And, given Trump’s predilection for distorting reality, finding the occasion for declaring martial law would not be very challenging for him. So, a President Trump who grew tired of being criticized could have more than his Twitter account to put an end to opposition, and it would be “perfectly legal.” Such unwarranted exercise of presidential powers is predictable according to some who have gotten to know Trump well. “I think before very long, its quite possible that he would find a way to declare martial law,” stated Tony Schwartz, ghostwriter for Trump’s Art of the Deal. According to Schwartz, Trump’s supporters include police, border guards, and the “far right wing” of the military. Chillingly, Schwartz made this prediction in October, before Trump was elected and had disclosed his military-laden national security team. Were martial law to be declared by Trump, government military personnel such as John Kelly, James Mattis, and Michael Flynn would have the authority to establish civil and criminal law. In this military environment, Congress would be a paper dragon, devoid of any real power. Civil liberties could “legally” be discontinued, and a state of absolute, military control of the sort Trump has already endorsed could be imposed on the land of the free.
The plot also begins to thicken with the CIA’s recent conclusion that the Russians have interfered in the presidential election for purposes of helping Trump get elected. Exxon CEO Rex Tillerson, who is Trump’s pick for secretary of state, has cozy business relationships with Russian President Vladimir Putin and was in fact presented with the “Order of Friendship” award by Putin in 2013. It is also unremarkable that, on the same day Trump announced plans to nominate Tillerson for secretary of state, the Trump team refused to commit to keeping sanctions in place against Russia. When asked on Morning Joe about it, Reince Priebus responded, “You just have to wait and see,” thus foreshadowing the prospect of U.S.-Russian solidarity. Adding Trump’s own perspective on solidifying U.S.-Russian cooperation along with a military dictatorship taking root in the U.S., there is a chilling prospect of a new global geopolitics emerging, whereby world freedom would become a remnant of the past; and the last vestiges of freedom in Europe would soon collapse under the weight of this formidable world power. Trump’s loop warm, if not dismissive, pro-Russian attitude toward NATO and the protection of our European allies only adds to the bleak outlook for the survival of freedom in Europe under a Trump-Russia alliance.
Is such a prediction credible? Indeed, history is replete with dictators who have attempted to take over the world, and failed. But there are lots of would-be world dictators who have successfully drained the life blood out of their subjects in feeding an insatiable appetite for power and wealth. It is simply not worth the risk to wait and see what happens, given the high stakes. So, is there anything that can be done, within the limits of law and morality, to preempt such a potential irremediable and fatal attack on freedom?
The seeds may have already been sewn for the realization of a military dictatorship in the U.S. Some high profile Republicans such as Reince Priebus, Chairman of the Republican National Committee and Trump’s incoming chief of staff, have already become obedient cogs in a Trump administration. However, the Senate and particularly its Republican members need to vigorously scrutinize the possible confirmation of the overstock of military leaders on the Trump team. For instance, James Mattis has been a civilian since 2013. However, pursuant to federal law, he would need to be a civilian for seven years in order for him to be eligible for the office of secretary of defense.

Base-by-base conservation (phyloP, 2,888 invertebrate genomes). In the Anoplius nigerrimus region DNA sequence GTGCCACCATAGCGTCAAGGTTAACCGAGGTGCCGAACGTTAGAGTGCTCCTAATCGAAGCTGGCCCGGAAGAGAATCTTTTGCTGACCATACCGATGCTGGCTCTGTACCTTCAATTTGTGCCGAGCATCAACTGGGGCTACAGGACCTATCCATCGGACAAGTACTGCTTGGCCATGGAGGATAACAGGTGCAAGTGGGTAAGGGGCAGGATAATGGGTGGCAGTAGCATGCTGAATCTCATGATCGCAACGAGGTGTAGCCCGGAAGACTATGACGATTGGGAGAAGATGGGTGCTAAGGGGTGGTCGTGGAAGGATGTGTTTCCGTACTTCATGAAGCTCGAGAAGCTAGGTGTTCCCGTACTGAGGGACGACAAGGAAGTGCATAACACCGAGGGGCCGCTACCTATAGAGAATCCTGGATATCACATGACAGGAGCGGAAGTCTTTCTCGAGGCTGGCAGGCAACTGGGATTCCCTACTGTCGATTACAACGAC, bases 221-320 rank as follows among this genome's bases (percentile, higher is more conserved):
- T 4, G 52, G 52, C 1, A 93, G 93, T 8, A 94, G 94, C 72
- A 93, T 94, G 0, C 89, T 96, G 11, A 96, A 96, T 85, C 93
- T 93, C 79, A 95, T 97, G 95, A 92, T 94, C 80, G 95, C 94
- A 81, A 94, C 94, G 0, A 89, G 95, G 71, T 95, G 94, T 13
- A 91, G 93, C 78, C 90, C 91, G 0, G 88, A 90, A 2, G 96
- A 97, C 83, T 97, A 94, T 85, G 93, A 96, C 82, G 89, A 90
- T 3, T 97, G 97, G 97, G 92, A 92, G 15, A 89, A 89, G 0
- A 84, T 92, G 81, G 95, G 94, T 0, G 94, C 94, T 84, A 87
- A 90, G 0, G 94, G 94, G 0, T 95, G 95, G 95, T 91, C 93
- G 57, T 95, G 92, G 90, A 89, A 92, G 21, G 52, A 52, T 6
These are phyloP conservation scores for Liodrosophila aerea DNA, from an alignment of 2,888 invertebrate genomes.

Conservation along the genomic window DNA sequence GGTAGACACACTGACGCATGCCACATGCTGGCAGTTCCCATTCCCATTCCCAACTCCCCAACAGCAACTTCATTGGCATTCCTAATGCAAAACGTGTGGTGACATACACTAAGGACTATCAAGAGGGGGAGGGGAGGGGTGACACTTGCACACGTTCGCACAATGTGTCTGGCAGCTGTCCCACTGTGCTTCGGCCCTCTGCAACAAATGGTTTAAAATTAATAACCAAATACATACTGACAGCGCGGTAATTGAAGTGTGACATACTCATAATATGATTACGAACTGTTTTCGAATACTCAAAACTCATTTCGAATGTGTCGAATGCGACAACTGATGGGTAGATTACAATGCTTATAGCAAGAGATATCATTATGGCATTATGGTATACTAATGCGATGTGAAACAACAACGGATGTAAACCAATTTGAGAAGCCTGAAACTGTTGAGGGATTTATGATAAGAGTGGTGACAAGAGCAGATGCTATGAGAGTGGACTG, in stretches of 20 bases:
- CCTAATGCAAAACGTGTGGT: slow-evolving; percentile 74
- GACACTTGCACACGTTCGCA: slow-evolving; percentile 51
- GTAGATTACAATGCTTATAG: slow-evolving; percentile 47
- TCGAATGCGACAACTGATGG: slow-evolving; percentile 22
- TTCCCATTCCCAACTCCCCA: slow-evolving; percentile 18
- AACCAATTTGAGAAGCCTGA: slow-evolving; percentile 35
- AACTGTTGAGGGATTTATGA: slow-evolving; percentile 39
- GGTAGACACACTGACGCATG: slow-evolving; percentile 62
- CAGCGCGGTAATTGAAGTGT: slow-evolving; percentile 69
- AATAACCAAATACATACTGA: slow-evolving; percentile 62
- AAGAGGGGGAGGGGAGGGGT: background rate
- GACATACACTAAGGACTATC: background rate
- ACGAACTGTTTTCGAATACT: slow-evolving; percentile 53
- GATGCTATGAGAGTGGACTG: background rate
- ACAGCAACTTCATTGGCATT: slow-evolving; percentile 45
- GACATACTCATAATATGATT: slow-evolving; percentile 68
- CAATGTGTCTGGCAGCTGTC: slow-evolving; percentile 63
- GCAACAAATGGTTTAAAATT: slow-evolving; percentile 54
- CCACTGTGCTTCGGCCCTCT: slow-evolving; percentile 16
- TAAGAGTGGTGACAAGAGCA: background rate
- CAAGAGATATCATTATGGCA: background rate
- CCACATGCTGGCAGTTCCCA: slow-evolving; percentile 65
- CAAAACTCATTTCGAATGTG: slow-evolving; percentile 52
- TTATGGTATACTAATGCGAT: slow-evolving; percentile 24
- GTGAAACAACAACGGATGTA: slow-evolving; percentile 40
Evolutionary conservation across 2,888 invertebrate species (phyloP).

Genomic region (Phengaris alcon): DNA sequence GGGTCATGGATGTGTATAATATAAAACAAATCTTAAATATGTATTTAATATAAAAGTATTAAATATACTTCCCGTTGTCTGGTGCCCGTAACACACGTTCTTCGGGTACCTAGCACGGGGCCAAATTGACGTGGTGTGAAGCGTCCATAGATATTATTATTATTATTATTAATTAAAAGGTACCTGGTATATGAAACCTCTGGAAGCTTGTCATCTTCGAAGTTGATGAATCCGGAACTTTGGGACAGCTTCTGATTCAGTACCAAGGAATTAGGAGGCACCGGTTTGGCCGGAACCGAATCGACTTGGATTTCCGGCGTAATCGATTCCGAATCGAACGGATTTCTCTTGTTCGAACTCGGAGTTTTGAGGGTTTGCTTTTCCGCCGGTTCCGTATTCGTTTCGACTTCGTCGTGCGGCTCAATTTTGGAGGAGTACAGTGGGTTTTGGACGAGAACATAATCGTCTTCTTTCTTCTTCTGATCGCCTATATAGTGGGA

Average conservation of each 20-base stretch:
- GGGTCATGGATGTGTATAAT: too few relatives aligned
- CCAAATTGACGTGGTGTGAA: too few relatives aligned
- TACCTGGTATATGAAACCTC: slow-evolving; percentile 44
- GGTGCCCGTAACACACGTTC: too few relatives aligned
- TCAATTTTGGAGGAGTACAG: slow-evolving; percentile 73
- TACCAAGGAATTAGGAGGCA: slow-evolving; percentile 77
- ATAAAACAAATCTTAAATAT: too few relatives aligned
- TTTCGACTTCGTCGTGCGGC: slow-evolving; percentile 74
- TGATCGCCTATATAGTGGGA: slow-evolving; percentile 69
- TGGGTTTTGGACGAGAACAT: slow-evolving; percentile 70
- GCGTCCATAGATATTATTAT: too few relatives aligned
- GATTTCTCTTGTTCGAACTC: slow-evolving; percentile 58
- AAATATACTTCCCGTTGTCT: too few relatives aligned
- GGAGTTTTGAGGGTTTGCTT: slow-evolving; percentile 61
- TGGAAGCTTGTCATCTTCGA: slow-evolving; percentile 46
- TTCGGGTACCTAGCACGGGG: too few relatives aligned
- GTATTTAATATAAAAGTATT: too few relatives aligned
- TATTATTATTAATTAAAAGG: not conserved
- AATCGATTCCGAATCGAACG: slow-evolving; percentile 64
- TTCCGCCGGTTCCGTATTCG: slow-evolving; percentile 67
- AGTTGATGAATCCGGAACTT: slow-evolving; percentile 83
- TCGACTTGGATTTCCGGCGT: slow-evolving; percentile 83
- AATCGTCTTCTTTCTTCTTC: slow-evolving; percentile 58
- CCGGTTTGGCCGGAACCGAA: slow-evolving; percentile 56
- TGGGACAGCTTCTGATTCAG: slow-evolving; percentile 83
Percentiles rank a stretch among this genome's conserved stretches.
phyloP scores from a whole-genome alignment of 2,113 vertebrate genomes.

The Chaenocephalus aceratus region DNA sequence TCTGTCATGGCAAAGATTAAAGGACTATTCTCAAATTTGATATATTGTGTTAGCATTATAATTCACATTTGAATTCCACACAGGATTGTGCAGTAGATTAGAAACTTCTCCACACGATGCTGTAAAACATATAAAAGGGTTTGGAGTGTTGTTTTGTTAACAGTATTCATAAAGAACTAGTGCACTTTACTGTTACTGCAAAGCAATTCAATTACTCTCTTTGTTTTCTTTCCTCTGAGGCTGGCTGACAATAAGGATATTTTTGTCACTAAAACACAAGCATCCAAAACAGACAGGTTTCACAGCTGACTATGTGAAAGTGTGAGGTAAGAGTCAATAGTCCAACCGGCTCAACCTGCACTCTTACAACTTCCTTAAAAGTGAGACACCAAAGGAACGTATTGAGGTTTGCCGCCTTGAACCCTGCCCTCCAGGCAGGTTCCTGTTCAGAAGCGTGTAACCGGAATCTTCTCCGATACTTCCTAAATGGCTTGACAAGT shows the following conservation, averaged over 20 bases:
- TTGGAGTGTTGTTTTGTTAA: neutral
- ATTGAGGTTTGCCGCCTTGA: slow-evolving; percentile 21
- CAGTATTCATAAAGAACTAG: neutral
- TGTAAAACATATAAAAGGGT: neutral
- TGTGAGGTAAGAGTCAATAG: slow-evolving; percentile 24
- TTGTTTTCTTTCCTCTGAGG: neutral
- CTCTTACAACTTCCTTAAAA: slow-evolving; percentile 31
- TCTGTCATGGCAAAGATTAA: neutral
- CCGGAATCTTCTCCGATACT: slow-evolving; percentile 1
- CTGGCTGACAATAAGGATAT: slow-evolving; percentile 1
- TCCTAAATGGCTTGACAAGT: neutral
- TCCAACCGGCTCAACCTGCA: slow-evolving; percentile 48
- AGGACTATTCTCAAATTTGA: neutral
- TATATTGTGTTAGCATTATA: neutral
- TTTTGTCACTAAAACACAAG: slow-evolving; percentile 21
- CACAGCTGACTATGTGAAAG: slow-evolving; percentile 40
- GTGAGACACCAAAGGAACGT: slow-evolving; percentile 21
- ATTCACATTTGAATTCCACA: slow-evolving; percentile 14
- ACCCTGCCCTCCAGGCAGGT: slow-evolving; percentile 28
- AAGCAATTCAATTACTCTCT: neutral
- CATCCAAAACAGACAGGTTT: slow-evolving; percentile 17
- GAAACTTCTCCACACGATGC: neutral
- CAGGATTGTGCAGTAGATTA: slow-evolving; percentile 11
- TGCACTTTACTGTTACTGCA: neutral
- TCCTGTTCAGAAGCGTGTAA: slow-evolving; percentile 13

This legal bar is there to guard against military rule, and it should be enforced, despite the likely pressure from the Trump administration to make an exception. This is not an ordinary presidential administration where congressional expressions of good will can be a virtue. It is, instead, one that aims at establishing a military state, and the Senate should use its legal authority to resist giving Trump what he wants. Senators, especially Republicans, need to place nation above party, and above their personal ambitions. In the end, if they permit the U.S. to fall into the abyss of a military dictatorship, they will defeat their own purposes by making pawns of themselves in a duplicitous game that leaves them powerless and irrelevant.
Congressional Republicans as well as Democrats also need to come on board in supporting a bipartisan congressional inquiry into the activities of the Russians in influencing the presidential election to help Trump get elected. Conclusions about such matters cannot rationally be settled by Trump’s unsubstantiated and self-serving dismissal of Russian involvement. Indeed, the possibility of Trump’s own quid pro quo with the Russians in helping to secure his election needs to be carefully investigated. Members of the Electoral College who are poised to cast their votes for Trump on December 19 should also be briefed on the facts about the Russian interference with the presidential election. As trustees of our democracy, these electorates need to vote mindful of the realities surrounding the election.
The Senate also needs to take Rex Tillerson’s ties with Russia very seriously in light of Russia’s interference with the presidential election, and in light of the prospect of Trump moving towards an alliance with this adversary. In refusing to confirm Tillerson, the Senate can make it harder for Trump to cement ties with Russia. Of course, it is anticipated that Tillerson will deny his partiality to Russia in order to pass muster with the Senate. However, it is no accident that Trump has chosen someone for Secretary of State who is Russia-friendly. Inasmuch as a Russia-U.S. alliance can signal the end of democracy in the U.S. and throughout the world, there is a powerful rationale for the Senate not ceding to Tillerson’s confirmation.
Meanwhile, the mainstream media should keep front and center coverage of the urgency for taking such measures. While these efforts may not stop Trump from exercising his presidential powers to cancel our civil liberties, they could make implementation more difficult. Otherwise, in simply taking a wait and see attitude, we risk standing by passively as the final curtain is brought down on the free world.